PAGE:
Hybrids on charge 06 February 2013

Alternative drives carry too many downsides to have yet hit the mainstream for truck buyers. Is this about to change? Ian Norwell went to the UK launch of Daimler's light hybrid truck

Commercial vehicles powered by electricity, either wholly or in part, don't make many transport engineers' interest gauges twitch. The batteries are too heavy and expensive, and plugging them in is inconvenient and just moves the carbon problem to the power station. But, while diesel looks like remaining the fuel that powers heavy trucks for some time to come, there are lower weight categories that can use hybrid technology.

In August 2008, Daimler's truck division set up a trial with 7.5 tonne chassis in London to put the technology into practical workplaces. It chose the Fuso brand and its established Canter 7C15 light truck at Euro 5, which had been developed as a parallel hybrid for the Japanese market. Ten chassis, divided between eight UK logistics companies, have now covered 470,000 operational kilometres, and Daimler is now claiming a potential for up to 23% savings in fuel and CO2.

The base power unit is a conventional turbocharged four-cylinder, 3-litre,150bhp diesel engine, with EGR (exhaust gas recirculation) and a particle filter. It operates in parallel with a 40kW electric motor/generator that provides up to an additional 200Nm, available instantly. Braking is regenerative and drivers should quickly get acquainted with using its retardation, where normally they would simply be on overrun with minimal engine braking.

As for the body/payload allowance, the hybrid motor and batteries add 170kg, leaving a very practical 5,000kg, which Daimler claims is class-leading. And the truck is also the first to bring a dual-clutch assembly to commercial vehicles, with Fuso's Duonic six-speed transmission, which gives unbroken torque and power in an automated box.

The logistics companies which added the trial hybrids to their working fleets were sufficiently varied to offer a wide range of urban operation. Amey, DHL, Hill Hire, Ringway, Royal Mail, Scottish and Southern, Tesco, and TNT all took trial vehicles. Jim York, head of engineering special projects at DHL, comments: "I was impressed: it drives very well; it's uncomplicated; and everything appears to work as it should. The fact that the system captures waste braking energy has to be of some benefit."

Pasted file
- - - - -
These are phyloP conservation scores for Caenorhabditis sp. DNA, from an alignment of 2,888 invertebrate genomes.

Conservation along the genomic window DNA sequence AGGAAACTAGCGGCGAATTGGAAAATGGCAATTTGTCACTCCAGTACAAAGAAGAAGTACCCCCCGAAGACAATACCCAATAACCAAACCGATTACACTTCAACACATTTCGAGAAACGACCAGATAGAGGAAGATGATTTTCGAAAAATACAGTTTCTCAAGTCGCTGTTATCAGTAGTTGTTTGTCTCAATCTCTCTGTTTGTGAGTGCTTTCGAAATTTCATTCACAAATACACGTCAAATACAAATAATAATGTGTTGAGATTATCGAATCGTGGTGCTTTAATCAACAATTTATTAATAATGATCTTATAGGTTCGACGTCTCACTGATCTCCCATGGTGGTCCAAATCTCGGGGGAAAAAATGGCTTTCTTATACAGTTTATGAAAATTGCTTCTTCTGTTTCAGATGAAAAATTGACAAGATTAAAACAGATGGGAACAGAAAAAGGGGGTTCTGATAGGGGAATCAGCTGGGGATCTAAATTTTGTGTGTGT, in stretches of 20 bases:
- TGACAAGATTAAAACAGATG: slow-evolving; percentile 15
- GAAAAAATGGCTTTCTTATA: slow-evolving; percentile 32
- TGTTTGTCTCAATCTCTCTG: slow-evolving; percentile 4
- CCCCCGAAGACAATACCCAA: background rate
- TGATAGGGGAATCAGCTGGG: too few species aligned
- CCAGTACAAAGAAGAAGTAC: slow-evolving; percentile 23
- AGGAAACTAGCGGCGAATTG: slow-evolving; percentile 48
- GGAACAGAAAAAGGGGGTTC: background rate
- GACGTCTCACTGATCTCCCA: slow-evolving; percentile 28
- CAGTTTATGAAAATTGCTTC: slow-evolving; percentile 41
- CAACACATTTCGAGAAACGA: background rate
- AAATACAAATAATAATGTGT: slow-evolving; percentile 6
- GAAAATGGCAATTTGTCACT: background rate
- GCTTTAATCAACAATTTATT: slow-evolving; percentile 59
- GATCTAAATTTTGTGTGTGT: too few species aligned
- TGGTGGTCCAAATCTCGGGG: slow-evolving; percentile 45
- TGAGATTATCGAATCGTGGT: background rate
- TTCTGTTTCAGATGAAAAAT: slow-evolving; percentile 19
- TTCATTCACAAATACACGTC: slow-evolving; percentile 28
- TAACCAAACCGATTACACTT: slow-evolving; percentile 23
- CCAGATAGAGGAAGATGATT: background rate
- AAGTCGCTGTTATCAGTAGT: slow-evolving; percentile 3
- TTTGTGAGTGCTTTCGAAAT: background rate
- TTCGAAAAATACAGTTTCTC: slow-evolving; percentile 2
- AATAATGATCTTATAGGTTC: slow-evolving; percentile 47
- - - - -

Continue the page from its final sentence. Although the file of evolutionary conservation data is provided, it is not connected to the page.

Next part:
But it's not going green for the sake of it. As York puts it: "To positively influence our carbon footprint is one of our major goals in transportation. But the future hybrid technology has to have a business case."

Sam Whittaker, director for truck sales and marketing at Mercedes-Benz UK, which supports the Fuso Canter via its dealer network, declares: "This is the first commercially viable hybrid truck in the UK." And despite previous candidates – including Mercedes' own Atego 12 tonner and DAF's LF hybrid – attracting little or no interest, even when offered on a lease to avoid the cripplingly high chassis costs, this truck may break that cycle.

It will fit into established light truck fleets without special treatment. It also suits contract hire, with its R&M element. But, equally, if an operator with its own workshops wants to take them onto its own maintenance schedules, that's not an issue, says Pius Dettling, head of sales and marketing for Fuso Europe. "Some straightforward awareness training relating to the electrical components would be required, but it is in all other respects a simple light diesel truck," he insists.

None of the technology is new, but the real step forward from Daimler is bringing the chassis to the market at an affordable price. A regular Canter 7.5 tonner is listed at around £24,000, while the Hybrid is being offered as a chassis sale, not a lease, for an additional £7,200.

With the potential fuel savings, and a battery warranty of 10 years to support the second user, these hybrid Canter trucks might just have crossed the credibility divide that has hitherto haunted this technology. If not, it's the closest anyone has come so far.

Ian Norwell

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Related Companies
Mercedes-Benz UK Ltd
Mitsubishi Fuso Trucks Europe

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